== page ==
I’m not a big fan of IT analysts, and have noted so previously. I find that far too many of them are all opinion and no experience, tossing supposed expertise around with little to back it up and even less transparency, and in doing so often actually impacting buying and deployment decisions.
Now to be very clear, there are exceptions. Last week in Milan I got to spend some time with RedMonk‘s James Governor who seems to relish breaking the technical analyst stereotype – he’s direct, honest, knowledgeable, and brutally blunt, and he cares less about being popular or quoted and more about finding sanity and clarity amidst cesspools of hype and hyperbole. But, of the analysts I have met (and I have met many over the past two decades), he’s the exception, not the rule.
I bring this up because I was recently pulled into a conversation with a U.S. Government agency that has been using ColdFusion successfully for a long time, and has recently started working with Flex as well. Apparently, as is the case in most large organizations, multiple products and technologies are in use, and there was some discussion internally about the platform on which to build a new application. And so, the organization (I promised not to name names) sought outside expert advice by contacting Gartner who then came back with a recommendation.
Before I go any further, there is something I should state quite emphatically, and that is that I fully appreciate that there are lots of options out there, and sometimes ColdFusion may not be the right tool for the job. If careful research is performed, and a decision is made to use PHP or ASP.NET or Java or anything else, well, I can respect that decision (even though I’d try to encourage the use of ColdFusion when and if I think it is the right choice – hey, I am biased, and I freely admit it). Ok, now back to our regularly scheduled programming …
Gartner came back with a recommendation, a copy of which I have read and reread. And they did not recommend ColdFusion. Nor did they recommend Ruby on Rails or Java or ASP.NET or … So, what did Gartner recommend for brand new development instead of ColdFusion? I hope you are sitting down … Gartner recommended the use of Perl. Yep, Perl, the same Perl that was created in the late 80s, the same Perl that has been a staple of IT departments and system admins for decades, the same Perl that primarily relies on CGI for use with web applications, the same Perl of which the current version 5 was released in 1994 (and yes, I know that version 5.10 came out a year ago and v6 is in the works).
And no, I am not badmouthing or belittling Perl – it is indeed proven and battle tested and powers some impressive applications including Bugzilla and Moveable Type and parts of some impressive sites including Amazon.com and IMDb. Still, it’s a pretty astounding recommendation, and one that is somewhat harder to fathom than, say, recommending PHP or ASP.NET.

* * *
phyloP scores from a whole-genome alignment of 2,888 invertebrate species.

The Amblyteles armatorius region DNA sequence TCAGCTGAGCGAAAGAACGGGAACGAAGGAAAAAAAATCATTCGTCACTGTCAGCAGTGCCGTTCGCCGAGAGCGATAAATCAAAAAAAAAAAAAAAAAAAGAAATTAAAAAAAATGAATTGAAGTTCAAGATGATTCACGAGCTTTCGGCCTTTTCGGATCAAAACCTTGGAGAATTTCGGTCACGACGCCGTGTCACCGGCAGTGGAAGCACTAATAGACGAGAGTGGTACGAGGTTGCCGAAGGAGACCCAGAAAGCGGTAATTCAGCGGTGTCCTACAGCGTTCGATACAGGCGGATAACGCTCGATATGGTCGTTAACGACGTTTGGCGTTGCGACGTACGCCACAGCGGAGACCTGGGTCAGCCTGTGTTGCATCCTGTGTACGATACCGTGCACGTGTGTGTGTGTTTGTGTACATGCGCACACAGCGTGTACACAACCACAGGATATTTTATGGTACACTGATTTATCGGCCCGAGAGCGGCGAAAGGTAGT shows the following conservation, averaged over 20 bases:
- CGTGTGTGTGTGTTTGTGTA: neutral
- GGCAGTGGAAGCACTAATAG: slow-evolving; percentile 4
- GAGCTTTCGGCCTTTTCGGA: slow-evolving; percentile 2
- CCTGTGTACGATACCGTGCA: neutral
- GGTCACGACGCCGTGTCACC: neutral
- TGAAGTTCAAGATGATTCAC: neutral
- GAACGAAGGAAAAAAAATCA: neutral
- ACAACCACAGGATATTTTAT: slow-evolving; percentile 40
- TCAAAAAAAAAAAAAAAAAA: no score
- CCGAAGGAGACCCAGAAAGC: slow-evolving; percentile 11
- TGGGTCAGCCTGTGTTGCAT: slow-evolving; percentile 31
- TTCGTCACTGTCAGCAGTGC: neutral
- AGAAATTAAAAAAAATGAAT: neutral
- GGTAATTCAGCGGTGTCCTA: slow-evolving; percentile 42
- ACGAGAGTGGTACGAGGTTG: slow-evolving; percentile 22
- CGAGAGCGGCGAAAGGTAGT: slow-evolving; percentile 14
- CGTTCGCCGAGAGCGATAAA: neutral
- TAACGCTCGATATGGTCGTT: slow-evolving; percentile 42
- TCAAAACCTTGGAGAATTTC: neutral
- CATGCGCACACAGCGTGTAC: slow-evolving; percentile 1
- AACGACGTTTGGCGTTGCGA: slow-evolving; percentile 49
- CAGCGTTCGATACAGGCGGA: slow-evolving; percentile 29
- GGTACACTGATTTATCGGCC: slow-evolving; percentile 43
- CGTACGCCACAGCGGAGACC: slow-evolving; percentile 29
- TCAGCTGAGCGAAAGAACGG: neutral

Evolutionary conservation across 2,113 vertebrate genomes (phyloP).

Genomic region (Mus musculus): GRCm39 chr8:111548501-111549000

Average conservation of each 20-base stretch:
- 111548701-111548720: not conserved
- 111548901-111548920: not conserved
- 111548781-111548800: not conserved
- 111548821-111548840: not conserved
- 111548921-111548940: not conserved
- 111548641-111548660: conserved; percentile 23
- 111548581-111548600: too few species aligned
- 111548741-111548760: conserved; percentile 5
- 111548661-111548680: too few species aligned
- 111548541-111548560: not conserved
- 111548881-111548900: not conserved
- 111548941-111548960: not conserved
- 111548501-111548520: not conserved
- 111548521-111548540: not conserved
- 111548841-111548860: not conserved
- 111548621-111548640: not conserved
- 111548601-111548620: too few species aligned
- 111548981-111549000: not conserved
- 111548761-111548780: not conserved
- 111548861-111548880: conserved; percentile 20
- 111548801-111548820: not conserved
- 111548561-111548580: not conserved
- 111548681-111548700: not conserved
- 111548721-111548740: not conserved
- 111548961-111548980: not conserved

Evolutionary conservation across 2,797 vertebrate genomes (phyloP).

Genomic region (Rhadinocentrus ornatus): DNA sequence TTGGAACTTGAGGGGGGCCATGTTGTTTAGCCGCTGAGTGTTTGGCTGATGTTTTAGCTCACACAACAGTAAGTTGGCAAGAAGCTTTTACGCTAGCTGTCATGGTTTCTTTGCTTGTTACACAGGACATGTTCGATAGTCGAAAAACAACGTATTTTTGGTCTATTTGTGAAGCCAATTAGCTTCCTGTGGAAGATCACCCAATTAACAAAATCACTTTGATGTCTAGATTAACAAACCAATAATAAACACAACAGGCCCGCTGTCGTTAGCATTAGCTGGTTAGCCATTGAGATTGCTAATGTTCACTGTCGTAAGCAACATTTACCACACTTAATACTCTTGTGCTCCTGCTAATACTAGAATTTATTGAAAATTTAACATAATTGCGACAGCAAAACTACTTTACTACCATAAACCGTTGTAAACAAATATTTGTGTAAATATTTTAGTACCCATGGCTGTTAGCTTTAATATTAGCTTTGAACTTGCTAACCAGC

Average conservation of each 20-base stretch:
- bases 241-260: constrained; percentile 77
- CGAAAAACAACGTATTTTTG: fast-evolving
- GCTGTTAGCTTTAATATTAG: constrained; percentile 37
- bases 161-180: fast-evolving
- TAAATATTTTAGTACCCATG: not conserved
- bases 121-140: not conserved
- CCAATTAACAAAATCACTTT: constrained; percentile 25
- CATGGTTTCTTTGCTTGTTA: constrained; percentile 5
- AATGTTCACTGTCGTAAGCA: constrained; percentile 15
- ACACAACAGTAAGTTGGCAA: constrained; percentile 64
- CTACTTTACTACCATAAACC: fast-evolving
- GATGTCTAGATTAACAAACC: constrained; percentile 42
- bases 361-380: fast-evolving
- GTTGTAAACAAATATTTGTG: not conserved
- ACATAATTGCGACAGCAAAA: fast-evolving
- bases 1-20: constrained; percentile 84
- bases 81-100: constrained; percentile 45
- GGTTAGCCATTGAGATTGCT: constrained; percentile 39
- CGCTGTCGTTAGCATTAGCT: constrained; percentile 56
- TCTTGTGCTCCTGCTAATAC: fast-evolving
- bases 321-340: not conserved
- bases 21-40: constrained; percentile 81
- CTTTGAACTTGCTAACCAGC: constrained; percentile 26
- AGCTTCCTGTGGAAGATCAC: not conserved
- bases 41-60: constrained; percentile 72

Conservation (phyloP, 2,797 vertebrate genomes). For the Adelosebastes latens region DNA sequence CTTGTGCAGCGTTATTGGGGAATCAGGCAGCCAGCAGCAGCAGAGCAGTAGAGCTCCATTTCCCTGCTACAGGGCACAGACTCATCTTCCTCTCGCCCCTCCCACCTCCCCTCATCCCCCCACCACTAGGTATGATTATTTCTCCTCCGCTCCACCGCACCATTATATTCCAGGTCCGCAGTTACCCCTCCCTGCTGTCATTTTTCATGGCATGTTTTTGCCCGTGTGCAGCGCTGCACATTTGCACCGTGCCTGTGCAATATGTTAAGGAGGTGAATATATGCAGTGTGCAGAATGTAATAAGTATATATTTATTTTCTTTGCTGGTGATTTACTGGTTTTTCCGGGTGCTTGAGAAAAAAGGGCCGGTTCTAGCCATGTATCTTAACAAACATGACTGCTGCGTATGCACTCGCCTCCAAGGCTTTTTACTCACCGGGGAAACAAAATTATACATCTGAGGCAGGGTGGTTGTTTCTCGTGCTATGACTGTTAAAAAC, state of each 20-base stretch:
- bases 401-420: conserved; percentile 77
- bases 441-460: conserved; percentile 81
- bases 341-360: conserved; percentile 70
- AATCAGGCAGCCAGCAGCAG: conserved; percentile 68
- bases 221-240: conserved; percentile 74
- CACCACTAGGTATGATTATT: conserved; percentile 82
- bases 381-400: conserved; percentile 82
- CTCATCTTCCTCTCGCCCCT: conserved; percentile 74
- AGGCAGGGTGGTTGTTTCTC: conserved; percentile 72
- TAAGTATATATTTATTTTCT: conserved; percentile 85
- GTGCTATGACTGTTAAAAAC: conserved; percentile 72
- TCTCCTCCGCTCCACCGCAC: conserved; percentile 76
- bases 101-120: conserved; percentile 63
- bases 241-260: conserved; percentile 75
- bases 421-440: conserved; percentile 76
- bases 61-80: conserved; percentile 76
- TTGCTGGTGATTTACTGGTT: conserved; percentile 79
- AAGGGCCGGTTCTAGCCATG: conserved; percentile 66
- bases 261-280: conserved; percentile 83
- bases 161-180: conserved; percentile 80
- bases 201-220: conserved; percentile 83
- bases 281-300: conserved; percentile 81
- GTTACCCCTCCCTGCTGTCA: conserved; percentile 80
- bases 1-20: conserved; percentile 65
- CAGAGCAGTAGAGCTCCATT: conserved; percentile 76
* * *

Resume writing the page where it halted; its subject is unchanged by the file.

Ok, so why was Perl recommended? The first criticism of ColdFusion is one of leveragability, that logic created in ColdFusion can’t be easily shared with other applications. Obviously, considering Web Services interfaces, and gateways to just about anything, this is flat out incorrect. I am not sure what type of integration Gartner is referring to, but I fail to see how logic in Perl is inherently more sharable than logic written in ColdFusion. The next criticism is cost, and Gartner notes that as commercial software, ColdFusion has a higher acquisition cost. Interestingly, Gartner explicitly points out that this is an acquisition cost issue, but then goes on to simply ignore any ongoing cost issues (like training time, development time, etc., even though it previously points out that a benefit of ColdFusion is that it is easy to learn and fast to develop in). In fact, the report goes on to point out that code written in Perl is more complex, and that maintenance by future developers is a potential challenge. There’s more, but you get the gist of it.
Gartner concludes by stating that Perl can run on multiple platforms, and then noting that ColdFusion can also run on multiple platforms, but that Perl can also run across multiple solutions. (I have no idea what that even means!). And finally, the report makes the argument that Perl is open source and thus provides a higher level of investment protection than single vendor solutions, apparently unaware that there are in fact other products (including open source offerings) that support CFML (to varying degrees).
The report does not state whether or not the researchers have ever actually used ColdFusion or Perl (or any other player in the space), apparently that is not a prerequisite to actually making recommendations.
I know I am generalizing somewhat, and am sure that there are analyst reports and expert opinions that are balanced and sound and well reasoned. Unfortunately, I don’t seem to run into them much, which makes the reliance on supposed experts a very worrying notion.
And that end of the day, analyst opinions are just that, opinions. They are not facts, they are not automatically valid, and they are not even necessarily driven by subject matter expertise. They are just opinions, albeit expensive ones. And as for opinions, well, you’ve probably heard the expression “Those who can’t, teach”. The phrase is actually rather absurd, I know many who can and teach (and many who can’t and thankfully don’t!). So, I propose that we update the phrase to “Those who can’t, opine”.